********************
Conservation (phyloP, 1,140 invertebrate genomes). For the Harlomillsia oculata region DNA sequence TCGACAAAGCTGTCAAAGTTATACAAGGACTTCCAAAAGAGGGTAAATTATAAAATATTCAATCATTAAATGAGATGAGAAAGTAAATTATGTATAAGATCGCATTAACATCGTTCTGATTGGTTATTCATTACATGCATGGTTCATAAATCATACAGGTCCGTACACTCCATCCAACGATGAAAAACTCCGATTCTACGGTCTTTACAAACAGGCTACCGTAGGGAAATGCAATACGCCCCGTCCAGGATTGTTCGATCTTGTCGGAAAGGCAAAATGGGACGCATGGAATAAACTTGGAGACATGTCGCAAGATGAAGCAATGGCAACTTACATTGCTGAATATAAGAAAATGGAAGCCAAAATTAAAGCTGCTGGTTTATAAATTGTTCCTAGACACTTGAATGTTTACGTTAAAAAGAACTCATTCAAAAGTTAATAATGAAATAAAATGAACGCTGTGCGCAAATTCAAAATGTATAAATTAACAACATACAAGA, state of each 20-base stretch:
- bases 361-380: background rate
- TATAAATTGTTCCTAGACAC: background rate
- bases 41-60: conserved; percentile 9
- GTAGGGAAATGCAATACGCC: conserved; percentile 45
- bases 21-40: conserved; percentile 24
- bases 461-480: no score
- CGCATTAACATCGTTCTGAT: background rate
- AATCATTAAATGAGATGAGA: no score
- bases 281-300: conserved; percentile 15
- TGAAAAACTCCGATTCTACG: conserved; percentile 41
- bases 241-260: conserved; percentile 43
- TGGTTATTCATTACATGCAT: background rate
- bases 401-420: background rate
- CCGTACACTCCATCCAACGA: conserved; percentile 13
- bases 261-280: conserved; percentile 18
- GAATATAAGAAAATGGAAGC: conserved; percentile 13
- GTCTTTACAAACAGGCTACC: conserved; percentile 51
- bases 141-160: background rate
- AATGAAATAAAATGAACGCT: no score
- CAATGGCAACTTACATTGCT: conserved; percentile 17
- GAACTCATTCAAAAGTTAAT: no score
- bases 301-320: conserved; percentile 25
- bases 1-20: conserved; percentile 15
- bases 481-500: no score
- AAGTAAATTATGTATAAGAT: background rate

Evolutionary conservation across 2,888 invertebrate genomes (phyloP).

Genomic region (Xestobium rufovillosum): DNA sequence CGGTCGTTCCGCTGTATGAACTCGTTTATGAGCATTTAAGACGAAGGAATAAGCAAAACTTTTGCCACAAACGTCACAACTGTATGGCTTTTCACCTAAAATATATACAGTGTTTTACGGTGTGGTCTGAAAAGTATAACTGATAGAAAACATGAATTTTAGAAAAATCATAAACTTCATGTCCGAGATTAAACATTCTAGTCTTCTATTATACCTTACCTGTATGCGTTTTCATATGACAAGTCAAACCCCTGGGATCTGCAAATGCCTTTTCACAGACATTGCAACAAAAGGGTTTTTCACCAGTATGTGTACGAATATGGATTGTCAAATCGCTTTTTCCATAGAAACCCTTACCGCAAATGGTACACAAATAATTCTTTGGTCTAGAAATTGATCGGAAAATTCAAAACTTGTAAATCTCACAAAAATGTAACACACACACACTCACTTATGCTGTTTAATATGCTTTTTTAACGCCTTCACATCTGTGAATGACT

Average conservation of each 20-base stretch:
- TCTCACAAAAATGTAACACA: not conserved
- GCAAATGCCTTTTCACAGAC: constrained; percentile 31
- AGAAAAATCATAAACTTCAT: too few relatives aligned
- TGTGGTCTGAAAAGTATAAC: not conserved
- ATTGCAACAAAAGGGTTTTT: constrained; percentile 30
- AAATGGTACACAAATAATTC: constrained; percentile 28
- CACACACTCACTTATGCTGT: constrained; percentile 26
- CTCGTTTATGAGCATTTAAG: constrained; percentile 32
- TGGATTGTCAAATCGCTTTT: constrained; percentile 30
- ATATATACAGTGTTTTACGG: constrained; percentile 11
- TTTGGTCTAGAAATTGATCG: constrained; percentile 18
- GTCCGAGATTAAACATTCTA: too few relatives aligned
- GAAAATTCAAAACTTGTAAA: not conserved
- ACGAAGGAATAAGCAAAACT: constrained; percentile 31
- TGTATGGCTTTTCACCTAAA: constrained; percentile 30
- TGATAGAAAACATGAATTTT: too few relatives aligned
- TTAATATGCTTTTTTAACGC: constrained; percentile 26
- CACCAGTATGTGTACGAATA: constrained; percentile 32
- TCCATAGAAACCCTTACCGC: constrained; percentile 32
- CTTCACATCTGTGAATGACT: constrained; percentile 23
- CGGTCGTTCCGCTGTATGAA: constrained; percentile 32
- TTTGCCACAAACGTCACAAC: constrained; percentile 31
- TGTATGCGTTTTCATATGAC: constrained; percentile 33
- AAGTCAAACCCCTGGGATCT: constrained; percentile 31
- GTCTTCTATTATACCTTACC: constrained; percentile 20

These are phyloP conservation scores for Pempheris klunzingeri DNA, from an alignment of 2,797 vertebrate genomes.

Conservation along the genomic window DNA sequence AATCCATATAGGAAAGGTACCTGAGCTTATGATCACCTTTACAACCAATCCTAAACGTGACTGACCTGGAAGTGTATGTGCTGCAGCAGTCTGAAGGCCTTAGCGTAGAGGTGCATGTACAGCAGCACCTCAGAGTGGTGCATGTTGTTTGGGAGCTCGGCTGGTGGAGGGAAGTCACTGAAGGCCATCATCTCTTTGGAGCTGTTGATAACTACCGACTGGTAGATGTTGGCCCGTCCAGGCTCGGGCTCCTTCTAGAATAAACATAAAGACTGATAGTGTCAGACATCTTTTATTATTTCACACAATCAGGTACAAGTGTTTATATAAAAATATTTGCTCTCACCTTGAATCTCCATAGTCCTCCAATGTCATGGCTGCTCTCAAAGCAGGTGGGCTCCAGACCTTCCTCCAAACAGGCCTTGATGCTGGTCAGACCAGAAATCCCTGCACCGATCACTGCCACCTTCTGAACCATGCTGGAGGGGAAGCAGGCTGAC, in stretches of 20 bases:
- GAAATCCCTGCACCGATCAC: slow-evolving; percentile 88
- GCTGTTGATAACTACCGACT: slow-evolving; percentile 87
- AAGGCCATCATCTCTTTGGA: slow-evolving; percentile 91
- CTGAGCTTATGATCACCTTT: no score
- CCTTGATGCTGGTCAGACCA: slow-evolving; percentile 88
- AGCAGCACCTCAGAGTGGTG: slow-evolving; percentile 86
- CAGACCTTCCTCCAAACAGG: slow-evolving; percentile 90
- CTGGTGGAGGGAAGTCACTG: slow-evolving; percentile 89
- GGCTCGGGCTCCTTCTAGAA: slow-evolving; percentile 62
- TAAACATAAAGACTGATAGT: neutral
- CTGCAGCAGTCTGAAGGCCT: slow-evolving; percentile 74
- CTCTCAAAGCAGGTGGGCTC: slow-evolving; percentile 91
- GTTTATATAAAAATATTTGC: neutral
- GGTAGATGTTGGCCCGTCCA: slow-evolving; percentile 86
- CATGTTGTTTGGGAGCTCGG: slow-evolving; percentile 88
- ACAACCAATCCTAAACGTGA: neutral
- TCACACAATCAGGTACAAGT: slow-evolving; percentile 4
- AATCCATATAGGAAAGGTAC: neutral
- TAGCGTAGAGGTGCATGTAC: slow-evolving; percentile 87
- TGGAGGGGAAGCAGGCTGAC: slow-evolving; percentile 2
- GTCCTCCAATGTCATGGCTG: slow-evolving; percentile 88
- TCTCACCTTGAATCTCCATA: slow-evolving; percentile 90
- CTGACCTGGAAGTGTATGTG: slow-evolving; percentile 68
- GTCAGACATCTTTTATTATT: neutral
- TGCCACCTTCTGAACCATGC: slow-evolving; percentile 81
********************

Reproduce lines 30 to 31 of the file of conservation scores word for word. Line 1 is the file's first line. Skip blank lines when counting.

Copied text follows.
- TCTCACAAAAATGTAACACA: not conserved
- GCAAATGCCTTTTCACAGAC: constrained; percentile 31